Event Recap: Engaging Businesses in Extreme Heat Solutions

Written by Isabella Gambill, Senior Policy Advisor on Climate, Energy, & Resilience | SLIDESWATCH

On September 7th, 2022, A Better City (ABC) co-hosted an extreme heat virtual panel event with the Boston Green Ribbon Commission (GRC), highlighting Boston’s 2022 Heat Plan alongside case studies of businesses addressing extreme heat in partnership with local communities. The panelists included: Zoe Davis (City of Boston), Rev. Vernon Walker (Communities Responding to Extreme Weather), Dr. Megan Sandel (Boston Medical Center), Dr. Patricia Fabian (Boston University/C-HEAT project), and Bianca Bowman (GreenRoots/C-HEAT project). The event Q+A was moderated by David Sittenfeld from the Museum of Science, who led the Wicked Hot Boston initiative and the subsequent Wicked Hot Mystic initiative.


Representing the City of Boston’s Climate Ready Boston team, Climate Resilience Project Manager Zoe Davis presented some of the key findings from Heat Resilience Solutions for Boston (the Heat Plan), and spoke to how the Heat Plan continues the work of Climate Ready Boston to contribute to a more holistic approach to climate resilience in the City. We heard how heat is becoming an increasing threat to the City of Boston, with Boston projected to experience over 60 days above 90 degrees each year by 2070. We also heard how formerly redlined communities like the environmental justice case study neighborhoods featured in the Heat Plan suffer disproportionate heat threat, with compounding vulnerabilities and climate risks that place residents at much greater risk than surrounding communities. In presenting the City’s framework for addressing heat solutions, Zoe highlighted the 25 citywide heat resilience strategies offered by the City’s Heat Plan, and explained how these strategies would help to prepare Boston for hotter summers, with particular focus on protecting environmental justice neighborhoods. Zoe also offered suggestions for how businesses can become involved in preparing people, buildings, infrastructure, and the public realm to withstand more frequent and more intense heat emergency events.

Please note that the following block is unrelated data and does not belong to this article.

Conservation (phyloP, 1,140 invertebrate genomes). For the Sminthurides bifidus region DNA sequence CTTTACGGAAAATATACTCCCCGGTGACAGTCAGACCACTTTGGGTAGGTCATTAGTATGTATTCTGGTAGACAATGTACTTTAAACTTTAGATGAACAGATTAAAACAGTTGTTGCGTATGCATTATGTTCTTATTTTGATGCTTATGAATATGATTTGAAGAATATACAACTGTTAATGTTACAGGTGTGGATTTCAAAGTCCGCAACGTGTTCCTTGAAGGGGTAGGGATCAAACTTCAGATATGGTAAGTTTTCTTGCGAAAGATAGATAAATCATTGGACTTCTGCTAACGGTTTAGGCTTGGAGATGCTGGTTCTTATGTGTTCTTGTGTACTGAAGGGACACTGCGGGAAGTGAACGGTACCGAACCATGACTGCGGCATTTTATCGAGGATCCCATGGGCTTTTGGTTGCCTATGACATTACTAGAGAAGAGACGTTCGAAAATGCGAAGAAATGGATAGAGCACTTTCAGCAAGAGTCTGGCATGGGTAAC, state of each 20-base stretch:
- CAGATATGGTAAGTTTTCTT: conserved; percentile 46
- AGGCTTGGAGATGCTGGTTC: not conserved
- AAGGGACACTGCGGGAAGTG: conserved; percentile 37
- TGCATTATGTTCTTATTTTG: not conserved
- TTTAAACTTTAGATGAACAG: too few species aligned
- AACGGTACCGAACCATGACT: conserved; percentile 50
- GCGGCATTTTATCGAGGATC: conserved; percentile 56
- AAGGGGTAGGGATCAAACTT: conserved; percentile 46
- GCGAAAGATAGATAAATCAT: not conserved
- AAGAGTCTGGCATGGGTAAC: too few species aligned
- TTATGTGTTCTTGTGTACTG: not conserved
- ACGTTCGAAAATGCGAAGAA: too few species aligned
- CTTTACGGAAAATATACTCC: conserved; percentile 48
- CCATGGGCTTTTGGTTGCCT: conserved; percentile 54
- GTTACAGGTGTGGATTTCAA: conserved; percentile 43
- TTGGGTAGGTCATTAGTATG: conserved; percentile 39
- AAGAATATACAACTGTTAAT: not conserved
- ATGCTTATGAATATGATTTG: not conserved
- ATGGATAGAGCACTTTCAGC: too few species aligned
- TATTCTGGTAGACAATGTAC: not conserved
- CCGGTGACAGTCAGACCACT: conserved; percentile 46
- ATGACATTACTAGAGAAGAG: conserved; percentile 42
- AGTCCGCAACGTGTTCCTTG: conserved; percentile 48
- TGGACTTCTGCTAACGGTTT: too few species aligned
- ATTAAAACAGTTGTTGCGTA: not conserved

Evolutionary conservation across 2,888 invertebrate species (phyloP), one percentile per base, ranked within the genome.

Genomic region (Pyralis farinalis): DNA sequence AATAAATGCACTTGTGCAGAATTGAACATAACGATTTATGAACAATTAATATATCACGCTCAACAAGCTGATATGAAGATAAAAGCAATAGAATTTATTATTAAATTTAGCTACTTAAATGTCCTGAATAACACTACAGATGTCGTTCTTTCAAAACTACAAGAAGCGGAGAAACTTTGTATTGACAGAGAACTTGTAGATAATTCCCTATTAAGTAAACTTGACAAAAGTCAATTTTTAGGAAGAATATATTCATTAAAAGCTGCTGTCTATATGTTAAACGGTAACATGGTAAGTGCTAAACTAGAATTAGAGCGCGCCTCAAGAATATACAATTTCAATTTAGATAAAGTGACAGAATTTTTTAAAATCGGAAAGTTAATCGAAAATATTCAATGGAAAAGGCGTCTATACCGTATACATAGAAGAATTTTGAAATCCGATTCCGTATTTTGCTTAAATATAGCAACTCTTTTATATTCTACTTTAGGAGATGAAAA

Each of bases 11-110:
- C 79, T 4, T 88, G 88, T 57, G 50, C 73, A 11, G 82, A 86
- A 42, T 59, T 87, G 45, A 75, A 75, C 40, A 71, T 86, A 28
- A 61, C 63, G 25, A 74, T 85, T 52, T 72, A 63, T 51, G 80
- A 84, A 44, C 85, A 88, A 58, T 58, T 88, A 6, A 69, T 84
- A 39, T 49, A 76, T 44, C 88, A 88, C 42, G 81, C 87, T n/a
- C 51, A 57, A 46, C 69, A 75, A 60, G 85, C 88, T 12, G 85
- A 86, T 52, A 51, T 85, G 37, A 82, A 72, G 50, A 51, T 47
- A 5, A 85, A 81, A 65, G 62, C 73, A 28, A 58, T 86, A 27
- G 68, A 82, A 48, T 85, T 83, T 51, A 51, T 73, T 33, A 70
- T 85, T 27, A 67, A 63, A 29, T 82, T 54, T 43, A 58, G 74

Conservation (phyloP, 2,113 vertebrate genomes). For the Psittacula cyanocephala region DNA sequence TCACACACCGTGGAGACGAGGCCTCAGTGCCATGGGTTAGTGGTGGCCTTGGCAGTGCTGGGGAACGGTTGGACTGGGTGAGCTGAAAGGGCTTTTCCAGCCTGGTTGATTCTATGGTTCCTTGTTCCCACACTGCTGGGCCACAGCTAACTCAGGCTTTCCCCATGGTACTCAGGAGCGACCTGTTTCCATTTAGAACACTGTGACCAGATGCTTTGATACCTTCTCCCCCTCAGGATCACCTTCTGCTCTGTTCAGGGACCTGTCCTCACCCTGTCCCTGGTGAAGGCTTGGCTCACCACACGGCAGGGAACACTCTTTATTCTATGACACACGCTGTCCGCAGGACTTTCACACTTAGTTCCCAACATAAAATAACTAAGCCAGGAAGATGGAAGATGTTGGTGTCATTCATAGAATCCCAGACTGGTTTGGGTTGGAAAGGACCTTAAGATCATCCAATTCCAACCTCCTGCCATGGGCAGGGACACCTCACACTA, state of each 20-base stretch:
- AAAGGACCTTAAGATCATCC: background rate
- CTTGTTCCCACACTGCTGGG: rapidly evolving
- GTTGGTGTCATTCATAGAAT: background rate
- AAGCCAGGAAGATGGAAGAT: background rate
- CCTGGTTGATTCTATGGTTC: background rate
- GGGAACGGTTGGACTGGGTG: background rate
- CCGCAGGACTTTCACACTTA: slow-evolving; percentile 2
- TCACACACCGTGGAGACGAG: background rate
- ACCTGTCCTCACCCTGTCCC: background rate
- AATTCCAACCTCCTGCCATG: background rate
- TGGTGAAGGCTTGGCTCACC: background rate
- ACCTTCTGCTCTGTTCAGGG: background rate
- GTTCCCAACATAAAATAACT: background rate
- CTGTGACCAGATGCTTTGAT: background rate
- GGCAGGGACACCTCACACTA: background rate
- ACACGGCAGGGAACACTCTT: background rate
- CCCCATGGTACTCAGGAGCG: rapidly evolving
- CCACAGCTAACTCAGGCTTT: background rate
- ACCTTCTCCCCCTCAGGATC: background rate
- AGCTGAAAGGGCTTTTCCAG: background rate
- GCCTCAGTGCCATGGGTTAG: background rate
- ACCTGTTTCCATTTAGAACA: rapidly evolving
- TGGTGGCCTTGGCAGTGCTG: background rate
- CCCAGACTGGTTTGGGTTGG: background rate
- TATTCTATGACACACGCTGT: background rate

Communities Responding to Extreme Weather (CREW)’s Program Director, Reverend Vernon Walker, highlighted CREW’s grassroots efforts to build equitable, inclusive neighborhood climate resilience and emphasized the importance of community engagement and education around extreme heat. Rev. Walker emphasized the impacts of heat as the #1 killer of all weather-related climate risks, and reminded attendees of the detrimental mental health impacts of heat and extreme weather events in addition to threats to physical health and community survival. As Rev. Walker highlighted, our most vulnerable communities at risk from heat-related illness or death are also communities of color that have compounding effects of structural racism, disproportionate levels of air pollution, and asthma, among other threats. Through CREW’s model of community resilience hubs and heat resilience events grounded in community spaces, Rev. Walker highlighted their work bringing air conditioners, cooling kits, and other heat resilience resources to environmental justice communities, in partnership with physicians from healthcare institutions like Mass General Hospital and Boston Medical Center.